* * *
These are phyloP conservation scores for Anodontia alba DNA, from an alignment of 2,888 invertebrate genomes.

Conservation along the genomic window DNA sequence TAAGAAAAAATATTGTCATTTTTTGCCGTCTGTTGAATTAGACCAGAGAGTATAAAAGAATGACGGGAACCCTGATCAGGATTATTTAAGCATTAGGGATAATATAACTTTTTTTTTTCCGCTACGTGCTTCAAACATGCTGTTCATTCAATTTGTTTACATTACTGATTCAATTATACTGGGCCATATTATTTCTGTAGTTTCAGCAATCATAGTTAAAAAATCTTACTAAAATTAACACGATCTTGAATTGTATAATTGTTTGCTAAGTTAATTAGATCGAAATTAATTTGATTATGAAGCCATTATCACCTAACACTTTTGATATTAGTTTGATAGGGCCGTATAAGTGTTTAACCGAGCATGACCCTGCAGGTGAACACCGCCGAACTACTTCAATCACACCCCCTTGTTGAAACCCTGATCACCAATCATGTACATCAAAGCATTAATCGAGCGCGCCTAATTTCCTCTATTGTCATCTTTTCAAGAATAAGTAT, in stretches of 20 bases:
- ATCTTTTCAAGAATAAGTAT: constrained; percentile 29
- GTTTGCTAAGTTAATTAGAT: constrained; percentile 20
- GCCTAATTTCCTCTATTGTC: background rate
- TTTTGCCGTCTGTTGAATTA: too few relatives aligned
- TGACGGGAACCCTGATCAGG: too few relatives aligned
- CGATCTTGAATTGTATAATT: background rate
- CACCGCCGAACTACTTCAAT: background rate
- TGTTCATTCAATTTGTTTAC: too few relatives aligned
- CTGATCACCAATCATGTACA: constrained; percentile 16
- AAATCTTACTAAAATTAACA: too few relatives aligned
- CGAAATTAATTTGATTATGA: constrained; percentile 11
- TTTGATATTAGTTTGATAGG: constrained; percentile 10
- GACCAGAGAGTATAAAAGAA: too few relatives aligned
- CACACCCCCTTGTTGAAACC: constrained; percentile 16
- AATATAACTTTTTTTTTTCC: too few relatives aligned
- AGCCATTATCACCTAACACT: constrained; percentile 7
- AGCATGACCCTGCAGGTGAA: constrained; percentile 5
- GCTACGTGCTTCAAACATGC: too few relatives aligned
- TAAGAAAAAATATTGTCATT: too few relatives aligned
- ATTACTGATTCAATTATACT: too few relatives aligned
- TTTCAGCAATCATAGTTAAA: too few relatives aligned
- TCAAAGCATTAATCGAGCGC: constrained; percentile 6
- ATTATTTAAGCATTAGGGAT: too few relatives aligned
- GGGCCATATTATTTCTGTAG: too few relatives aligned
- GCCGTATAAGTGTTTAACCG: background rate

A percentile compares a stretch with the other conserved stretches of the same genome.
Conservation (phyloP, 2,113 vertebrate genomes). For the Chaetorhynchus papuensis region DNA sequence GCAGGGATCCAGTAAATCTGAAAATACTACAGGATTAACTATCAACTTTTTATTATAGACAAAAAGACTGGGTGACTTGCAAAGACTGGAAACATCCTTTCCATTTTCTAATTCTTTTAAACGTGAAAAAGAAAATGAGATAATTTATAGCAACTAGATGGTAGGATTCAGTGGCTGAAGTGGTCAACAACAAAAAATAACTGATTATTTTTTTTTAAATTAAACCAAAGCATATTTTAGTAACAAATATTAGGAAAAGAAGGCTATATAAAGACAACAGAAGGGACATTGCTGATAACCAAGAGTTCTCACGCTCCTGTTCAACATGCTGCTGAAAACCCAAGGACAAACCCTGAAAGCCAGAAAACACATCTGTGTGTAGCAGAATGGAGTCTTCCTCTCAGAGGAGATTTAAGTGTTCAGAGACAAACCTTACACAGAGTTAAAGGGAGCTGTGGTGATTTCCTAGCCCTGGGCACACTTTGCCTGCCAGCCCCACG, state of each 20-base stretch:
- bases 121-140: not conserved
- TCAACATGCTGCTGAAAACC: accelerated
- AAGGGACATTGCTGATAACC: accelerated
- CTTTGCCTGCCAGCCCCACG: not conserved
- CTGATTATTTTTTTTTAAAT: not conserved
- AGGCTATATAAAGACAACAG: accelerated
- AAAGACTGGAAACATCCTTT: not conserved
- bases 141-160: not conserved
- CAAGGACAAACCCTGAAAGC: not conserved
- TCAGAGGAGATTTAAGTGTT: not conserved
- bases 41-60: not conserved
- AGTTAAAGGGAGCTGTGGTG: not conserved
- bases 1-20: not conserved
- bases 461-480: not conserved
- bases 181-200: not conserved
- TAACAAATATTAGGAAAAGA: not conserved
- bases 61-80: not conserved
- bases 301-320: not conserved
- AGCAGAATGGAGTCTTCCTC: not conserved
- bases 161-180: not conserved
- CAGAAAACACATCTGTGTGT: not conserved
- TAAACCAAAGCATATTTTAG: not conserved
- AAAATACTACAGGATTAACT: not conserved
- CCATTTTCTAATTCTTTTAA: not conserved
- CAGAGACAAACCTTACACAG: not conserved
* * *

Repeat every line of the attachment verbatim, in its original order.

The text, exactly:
These are phyloP conservation scores for Anodontia alba DNA, from an alignment of 2,888 invertebrate genomes.

Conservation along the genomic window DNA sequence TAAGAAAAAATATTGTCATTTTTTGCCGTCTGTTGAATTAGACCAGAGAGTATAAAAGAATGACGGGAACCCTGATCAGGATTATTTAAGCATTAGGGATAATATAACTTTTTTTTTTCCGCTACGTGCTTCAAACATGCTGTTCATTCAATTTGTTTACATTACTGATTCAATTATACTGGGCCATATTATTTCTGTAGTTTCAGCAATCATAGTTAAAAAATCTTACTAAAATTAACACGATCTTGAATTGTATAATTGTTTGCTAAGTTAATTAGATCGAAATTAATTTGATTATGAAGCCATTATCACCTAACACTTTTGATATTAGTTTGATAGGGCCGTATAAGTGTTTAACCGAGCATGACCCTGCAGGTGAACACCGCCGAACTACTTCAATCACACCCCCTTGTTGAAACCCTGATCACCAATCATGTACATCAAAGCATTAATCGAGCGCGCCTAATTTCCTCTATTGTCATCTTTTCAAGAATAAGTAT, in stretches of 20 bases:
- ATCTTTTCAAGAATAAGTAT: constrained; percentile 29
- GTTTGCTAAGTTAATTAGAT: constrained; percentile 20
- GCCTAATTTCCTCTATTGTC: background rate
- TTTTGCCGTCTGTTGAATTA: too few relatives aligned
- TGACGGGAACCCTGATCAGG: too few relatives aligned
- CGATCTTGAATTGTATAATT: background rate
- CACCGCCGAACTACTTCAAT: background rate
- TGTTCATTCAATTTGTTTAC: too few relatives aligned
- CTGATCACCAATCATGTACA: constrained; percentile 16
- AAATCTTACTAAAATTAACA: too few relatives aligned
- CGAAATTAATTTGATTATGA: constrained; percentile 11
- TTTGATATTAGTTTGATAGG: constrained; percentile 10
- GACCAGAGAGTATAAAAGAA: too few relatives aligned
- CACACCCCCTTGTTGAAACC: constrained; percentile 16
- AATATAACTTTTTTTTTTCC: too few relatives aligned
- AGCCATTATCACCTAACACT: constrained; percentile 7
- AGCATGACCCTGCAGGTGAA: constrained; percentile 5
- GCTACGTGCTTCAAACATGC: too few relatives aligned
- TAAGAAAAAATATTGTCATT: too few relatives aligned
- ATTACTGATTCAATTATACT: too few relatives aligned
- TTTCAGCAATCATAGTTAAA: too few relatives aligned
- TCAAAGCATTAATCGAGCGC: constrained; percentile 6
- ATTATTTAAGCATTAGGGAT: too few relatives aligned
- GGGCCATATTATTTCTGTAG: too few relatives aligned
- GCCGTATAAGTGTTTAACCG: background rate

A percentile compares a stretch with the other conserved stretches of the same genome.
Conservation (phyloP, 2,113 vertebrate genomes). For the Chaetorhynchus papuensis region DNA sequence GCAGGGATCCAGTAAATCTGAAAATACTACAGGATTAACTATCAACTTTTTATTATAGACAAAAAGACTGGGTGACTTGCAAAGACTGGAAACATCCTTTCCATTTTCTAATTCTTTTAAACGTGAAAAAGAAAATGAGATAATTTATAGCAACTAGATGGTAGGATTCAGTGGCTGAAGTGGTCAACAACAAAAAATAACTGATTATTTTTTTTTAAATTAAACCAAAGCATATTTTAGTAACAAATATTAGGAAAAGAAGGCTATATAAAGACAACAGAAGGGACATTGCTGATAACCAAGAGTTCTCACGCTCCTGTTCAACATGCTGCTGAAAACCCAAGGACAAACCCTGAAAGCCAGAAAACACATCTGTGTGTAGCAGAATGGAGTCTTCCTCTCAGAGGAGATTTAAGTGTTCAGAGACAAACCTTACACAGAGTTAAAGGGAGCTGTGGTGATTTCCTAGCCCTGGGCACACTTTGCCTGCCAGCCCCACG, state of each 20-base stretch:
- bases 121-140: not conserved
- TCAACATGCTGCTGAAAACC: accelerated
- AAGGGACATTGCTGATAACC: accelerated
- CTTTGCCTGCCAGCCCCACG: not conserved
- CTGATTATTTTTTTTTAAAT: not conserved
- AGGCTATATAAAGACAACAG: accelerated
- AAAGACTGGAAACATCCTTT: not conserved
- bases 141-160: not conserved
- CAAGGACAAACCCTGAAAGC: not conserved
- TCAGAGGAGATTTAAGTGTT: not conserved
- bases 41-60: not conserved
- AGTTAAAGGGAGCTGTGGTG: not conserved
- bases 1-20: not conserved
- bases 461-480: not conserved
- bases 181-200: not conserved
- TAACAAATATTAGGAAAAGA: not conserved
- bases 61-80: not conserved
- bases 301-320: not conserved
- AGCAGAATGGAGTCTTCCTC: not conserved
- bases 161-180: not conserved
- CAGAAAACACATCTGTGTGT: not conserved
- TAAACCAAAGCATATTTTAG: not conserved
- AAAATACTACAGGATTAACT: not conserved
- CCATTTTCTAATTCTTTTAA: not conserved
- CAGAGACAAACCTTACACAG: not conserved